For many children across the country, the countdown is on again.
They've diligently crossed off the days until Santa arrives, enjoyed an amazing Christmas celebration, and now … It's time to work out how many sleeps until school starts!
Although you, as a tired parent may be counting down to that exciting day as well, I'm actually talking about the thousands of five-year-old cherubs, eagerly awaiting their first day of kindergarten, writes Georgie Trenwith.
The uniforms have been bought (and probably worn to the supermarket numerous times), the shoes are polished to within an inch of their lives, and the new school bag that Santa delivered is sitting packed and ready to go!
Sometimes excited, sometimes nervous, and sometimes worried that they haven't done enough to help little Johnny get ready for his big transition into primary school.
When the perfect neighbour from next door has taught her kids their ABCs and how to count to 100, it can be disconcerting as a new school parent.
Have I done enough? Is he going to be ready? Is it my fault if he's not?
I'm going to let you in on a little secret.
As an early years teacher, those ABCs and their numbers to 100? That's our job. I couldn't care less if you have spent your summer holidays completing books of worksheets or flashing flashcards. What I care about is this:
1. Is your child excited?
Have you spent the holidays sharing stories of how much you loved school? How much you loved learning how to read? It sounds obvious, but many parents do not realise how much their past experiences can influence their child's own feelings about their big first day. I often tell parents, "I can teach them their letters, their numbers and how to read and write. However, what I need from you is to model a love and high respect for learning and education."
2. Have you taught your child some independence?
Do you still do everything for your child or are they going to have the skills to navigate a classroom and a playground? If your child is cold, can they get their jumper out of their bag themselves? And even better, can they put it on?! Can they toilet themselves independently and have they mastered the zipper on their school shorts? Your child's teacher is not just there for your child. They will have, on average, 20 five-year-olds to teach a very complex and crowded curriculum too. Imagine how much more learning time there is if all 20 children come to school with a little independence. Every teacher's dream!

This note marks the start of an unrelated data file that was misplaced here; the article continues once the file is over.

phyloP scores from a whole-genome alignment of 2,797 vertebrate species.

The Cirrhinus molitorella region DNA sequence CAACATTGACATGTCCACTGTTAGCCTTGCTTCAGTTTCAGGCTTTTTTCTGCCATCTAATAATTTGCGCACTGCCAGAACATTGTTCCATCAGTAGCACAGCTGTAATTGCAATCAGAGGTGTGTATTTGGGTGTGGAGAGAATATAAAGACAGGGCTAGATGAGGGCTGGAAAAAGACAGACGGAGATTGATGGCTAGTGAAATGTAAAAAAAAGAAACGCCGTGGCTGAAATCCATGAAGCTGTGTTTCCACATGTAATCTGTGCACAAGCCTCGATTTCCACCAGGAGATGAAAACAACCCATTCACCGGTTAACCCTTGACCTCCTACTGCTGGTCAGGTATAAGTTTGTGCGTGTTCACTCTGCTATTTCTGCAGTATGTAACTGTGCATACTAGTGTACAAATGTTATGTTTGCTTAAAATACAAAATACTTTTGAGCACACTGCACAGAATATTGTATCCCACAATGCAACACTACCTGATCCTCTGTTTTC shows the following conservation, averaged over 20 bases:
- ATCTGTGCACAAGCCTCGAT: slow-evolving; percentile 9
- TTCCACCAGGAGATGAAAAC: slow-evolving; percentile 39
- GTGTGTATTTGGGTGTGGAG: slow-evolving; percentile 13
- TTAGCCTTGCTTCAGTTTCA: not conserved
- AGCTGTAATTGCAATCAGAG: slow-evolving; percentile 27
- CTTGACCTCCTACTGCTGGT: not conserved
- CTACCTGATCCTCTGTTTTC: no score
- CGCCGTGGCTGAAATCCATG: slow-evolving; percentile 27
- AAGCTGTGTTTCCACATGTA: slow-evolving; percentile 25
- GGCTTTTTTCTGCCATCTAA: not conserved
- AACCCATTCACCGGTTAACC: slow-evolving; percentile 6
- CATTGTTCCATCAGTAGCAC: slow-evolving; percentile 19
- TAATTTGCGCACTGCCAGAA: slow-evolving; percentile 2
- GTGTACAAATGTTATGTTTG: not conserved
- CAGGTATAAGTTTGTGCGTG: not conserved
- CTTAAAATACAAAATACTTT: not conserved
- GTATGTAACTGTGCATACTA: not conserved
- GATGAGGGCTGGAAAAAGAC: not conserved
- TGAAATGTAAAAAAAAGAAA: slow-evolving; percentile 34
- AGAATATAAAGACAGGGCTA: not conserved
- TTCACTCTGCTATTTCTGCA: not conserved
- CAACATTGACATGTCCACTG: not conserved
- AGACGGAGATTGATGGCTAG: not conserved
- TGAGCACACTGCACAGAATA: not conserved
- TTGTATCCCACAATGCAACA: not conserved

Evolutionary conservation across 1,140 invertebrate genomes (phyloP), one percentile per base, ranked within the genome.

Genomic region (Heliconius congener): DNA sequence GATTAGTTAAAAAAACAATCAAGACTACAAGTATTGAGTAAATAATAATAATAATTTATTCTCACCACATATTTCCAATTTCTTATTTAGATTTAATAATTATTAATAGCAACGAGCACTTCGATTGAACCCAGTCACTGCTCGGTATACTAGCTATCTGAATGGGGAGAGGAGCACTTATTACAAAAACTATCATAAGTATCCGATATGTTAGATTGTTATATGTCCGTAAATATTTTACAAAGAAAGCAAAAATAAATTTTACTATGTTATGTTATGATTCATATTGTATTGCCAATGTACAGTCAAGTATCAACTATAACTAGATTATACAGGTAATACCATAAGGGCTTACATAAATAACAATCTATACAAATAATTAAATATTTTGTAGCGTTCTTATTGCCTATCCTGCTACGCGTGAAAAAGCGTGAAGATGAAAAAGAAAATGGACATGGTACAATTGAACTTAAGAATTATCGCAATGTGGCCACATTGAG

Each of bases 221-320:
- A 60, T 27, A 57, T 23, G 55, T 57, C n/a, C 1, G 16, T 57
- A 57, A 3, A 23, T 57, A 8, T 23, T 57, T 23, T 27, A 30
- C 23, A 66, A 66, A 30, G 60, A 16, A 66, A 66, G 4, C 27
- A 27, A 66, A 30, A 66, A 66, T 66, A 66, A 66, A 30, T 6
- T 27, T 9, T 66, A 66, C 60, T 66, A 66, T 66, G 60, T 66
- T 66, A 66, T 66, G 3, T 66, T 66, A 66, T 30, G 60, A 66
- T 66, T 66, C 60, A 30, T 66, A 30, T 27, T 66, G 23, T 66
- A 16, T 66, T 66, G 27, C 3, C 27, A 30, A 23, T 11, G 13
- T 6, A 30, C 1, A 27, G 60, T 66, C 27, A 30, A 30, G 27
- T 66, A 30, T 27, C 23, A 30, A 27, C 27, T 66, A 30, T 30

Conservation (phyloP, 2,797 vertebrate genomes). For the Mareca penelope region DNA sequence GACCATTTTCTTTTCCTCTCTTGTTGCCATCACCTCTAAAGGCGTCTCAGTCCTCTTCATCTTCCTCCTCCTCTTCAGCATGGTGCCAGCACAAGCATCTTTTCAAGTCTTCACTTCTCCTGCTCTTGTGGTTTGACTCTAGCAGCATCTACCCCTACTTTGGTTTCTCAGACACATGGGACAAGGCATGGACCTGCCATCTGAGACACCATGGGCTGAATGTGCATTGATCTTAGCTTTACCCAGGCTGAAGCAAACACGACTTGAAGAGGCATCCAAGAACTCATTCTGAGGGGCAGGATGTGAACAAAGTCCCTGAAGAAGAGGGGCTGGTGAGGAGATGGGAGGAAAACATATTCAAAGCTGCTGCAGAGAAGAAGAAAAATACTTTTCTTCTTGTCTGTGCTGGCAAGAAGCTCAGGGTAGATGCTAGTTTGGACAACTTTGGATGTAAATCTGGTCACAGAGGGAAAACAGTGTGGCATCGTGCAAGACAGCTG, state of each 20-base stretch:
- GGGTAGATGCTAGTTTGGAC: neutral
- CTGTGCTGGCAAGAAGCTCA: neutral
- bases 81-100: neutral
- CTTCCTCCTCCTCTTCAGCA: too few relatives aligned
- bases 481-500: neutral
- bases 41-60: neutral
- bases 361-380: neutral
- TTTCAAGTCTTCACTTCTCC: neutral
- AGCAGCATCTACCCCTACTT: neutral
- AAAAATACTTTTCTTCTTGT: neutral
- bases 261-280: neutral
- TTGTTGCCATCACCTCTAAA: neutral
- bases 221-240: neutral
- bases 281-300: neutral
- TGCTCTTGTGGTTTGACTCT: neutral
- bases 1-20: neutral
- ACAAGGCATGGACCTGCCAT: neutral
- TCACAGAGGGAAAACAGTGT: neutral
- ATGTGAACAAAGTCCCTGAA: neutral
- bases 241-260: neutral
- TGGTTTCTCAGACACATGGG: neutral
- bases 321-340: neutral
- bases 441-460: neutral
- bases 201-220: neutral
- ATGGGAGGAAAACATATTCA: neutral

3. Have you taught your child about difference?
Your child will walk into their kindergarten classroom and there will be a complete myriad of personalities, abilities and behaviour levels. Pretty much every childhood stereotype and diagnosis will be in that room. The most resilient kids, are the kids that have been taught to accept difference. They are the ones who help their friend when she is struggling with a task. They are the ones who see the shy kid who is sitting on their own and so calls them over. Teach your kids about acceptance and difference, and they will become a better person for it.
A tip for the parents
My final tip is for you more than your little one, and that is to enjoy this time. Do you really want your last few weeks at home with your preschooler to be spent drilling sounds and numbers? Once they start school, they also start homework, play dates, soccer training, after school art classes … the list goes on. Your life will become busier. This is your last few weeks with your little one as a real little one.
So please, leave the counting practice and letter writing to me … teach them to love learning, teach them initiative and responsibility and most of all, teach them acceptance.